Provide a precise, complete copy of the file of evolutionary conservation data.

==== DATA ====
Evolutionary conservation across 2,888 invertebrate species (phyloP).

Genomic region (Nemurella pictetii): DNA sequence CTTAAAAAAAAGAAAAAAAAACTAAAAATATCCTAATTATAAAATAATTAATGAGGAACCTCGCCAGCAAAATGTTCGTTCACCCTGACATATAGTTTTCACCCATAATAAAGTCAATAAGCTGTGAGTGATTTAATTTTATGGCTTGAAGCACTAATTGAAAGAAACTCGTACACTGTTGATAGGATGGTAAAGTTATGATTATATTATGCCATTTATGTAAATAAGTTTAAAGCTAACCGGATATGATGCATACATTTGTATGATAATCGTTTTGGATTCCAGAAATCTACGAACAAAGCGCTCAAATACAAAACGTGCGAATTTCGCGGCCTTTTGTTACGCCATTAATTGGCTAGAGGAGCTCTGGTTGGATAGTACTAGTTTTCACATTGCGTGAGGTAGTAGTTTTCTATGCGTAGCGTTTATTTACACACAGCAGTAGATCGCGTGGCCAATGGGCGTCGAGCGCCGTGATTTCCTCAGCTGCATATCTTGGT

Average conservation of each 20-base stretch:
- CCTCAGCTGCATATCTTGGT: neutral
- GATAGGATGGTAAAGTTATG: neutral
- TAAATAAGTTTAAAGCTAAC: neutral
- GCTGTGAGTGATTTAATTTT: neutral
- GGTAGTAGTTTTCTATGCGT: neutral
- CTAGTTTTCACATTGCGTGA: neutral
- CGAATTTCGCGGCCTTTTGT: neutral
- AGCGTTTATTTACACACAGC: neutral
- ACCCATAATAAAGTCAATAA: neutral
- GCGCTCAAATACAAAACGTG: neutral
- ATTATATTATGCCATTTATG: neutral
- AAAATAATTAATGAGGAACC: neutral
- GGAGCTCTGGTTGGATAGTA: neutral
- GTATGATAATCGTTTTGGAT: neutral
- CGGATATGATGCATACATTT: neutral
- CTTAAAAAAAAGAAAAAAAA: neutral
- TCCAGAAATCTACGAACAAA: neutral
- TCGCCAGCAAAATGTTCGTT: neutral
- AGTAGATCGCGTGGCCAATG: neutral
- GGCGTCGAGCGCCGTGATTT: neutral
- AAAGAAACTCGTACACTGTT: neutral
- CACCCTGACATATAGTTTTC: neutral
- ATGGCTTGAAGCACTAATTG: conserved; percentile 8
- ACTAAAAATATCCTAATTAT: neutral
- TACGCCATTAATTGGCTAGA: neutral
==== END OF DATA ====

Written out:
Evolutionary conservation across 2,888 invertebrate species (phyloP).

Genomic region (Nemurella pictetii): DNA sequence CTTAAAAAAAAGAAAAAAAAACTAAAAATATCCTAATTATAAAATAATTAATGAGGAACCTCGCCAGCAAAATGTTCGTTCACCCTGACATATAGTTTTCACCCATAATAAAGTCAATAAGCTGTGAGTGATTTAATTTTATGGCTTGAAGCACTAATTGAAAGAAACTCGTACACTGTTGATAGGATGGTAAAGTTATGATTATATTATGCCATTTATGTAAATAAGTTTAAAGCTAACCGGATATGATGCATACATTTGTATGATAATCGTTTTGGATTCCAGAAATCTACGAACAAAGCGCTCAAATACAAAACGTGCGAATTTCGCGGCCTTTTGTTACGCCATTAATTGGCTAGAGGAGCTCTGGTTGGATAGTACTAGTTTTCACATTGCGTGAGGTAGTAGTTTTCTATGCGTAGCGTTTATTTACACACAGCAGTAGATCGCGTGGCCAATGGGCGTCGAGCGCCGTGATTTCCTCAGCTGCATATCTTGGT

Average conservation of each 20-base stretch:
- CCTCAGCTGCATATCTTGGT: neutral
- GATAGGATGGTAAAGTTATG: neutral
- TAAATAAGTTTAAAGCTAAC: neutral
- GCTGTGAGTGATTTAATTTT: neutral
- GGTAGTAGTTTTCTATGCGT: neutral
- CTAGTTTTCACATTGCGTGA: neutral
- CGAATTTCGCGGCCTTTTGT: neutral
- AGCGTTTATTTACACACAGC: neutral
- ACCCATAATAAAGTCAATAA: neutral
- GCGCTCAAATACAAAACGTG: neutral
- ATTATATTATGCCATTTATG: neutral
- AAAATAATTAATGAGGAACC: neutral
- GGAGCTCTGGTTGGATAGTA: neutral
- GTATGATAATCGTTTTGGAT: neutral
- CGGATATGATGCATACATTT: neutral
- CTTAAAAAAAAGAAAAAAAA: neutral
- TCCAGAAATCTACGAACAAA: neutral
- TCGCCAGCAAAATGTTCGTT: neutral
- AGTAGATCGCGTGGCCAATG: neutral
- GGCGTCGAGCGCCGTGATTT: neutral
- AAAGAAACTCGTACACTGTT: neutral
- CACCCTGACATATAGTTTTC: neutral
- ATGGCTTGAAGCACTAATTG: conserved; percentile 8
- ACTAAAAATATCCTAATTAT: neutral
- TACGCCATTAATTGGCTAGA: neutral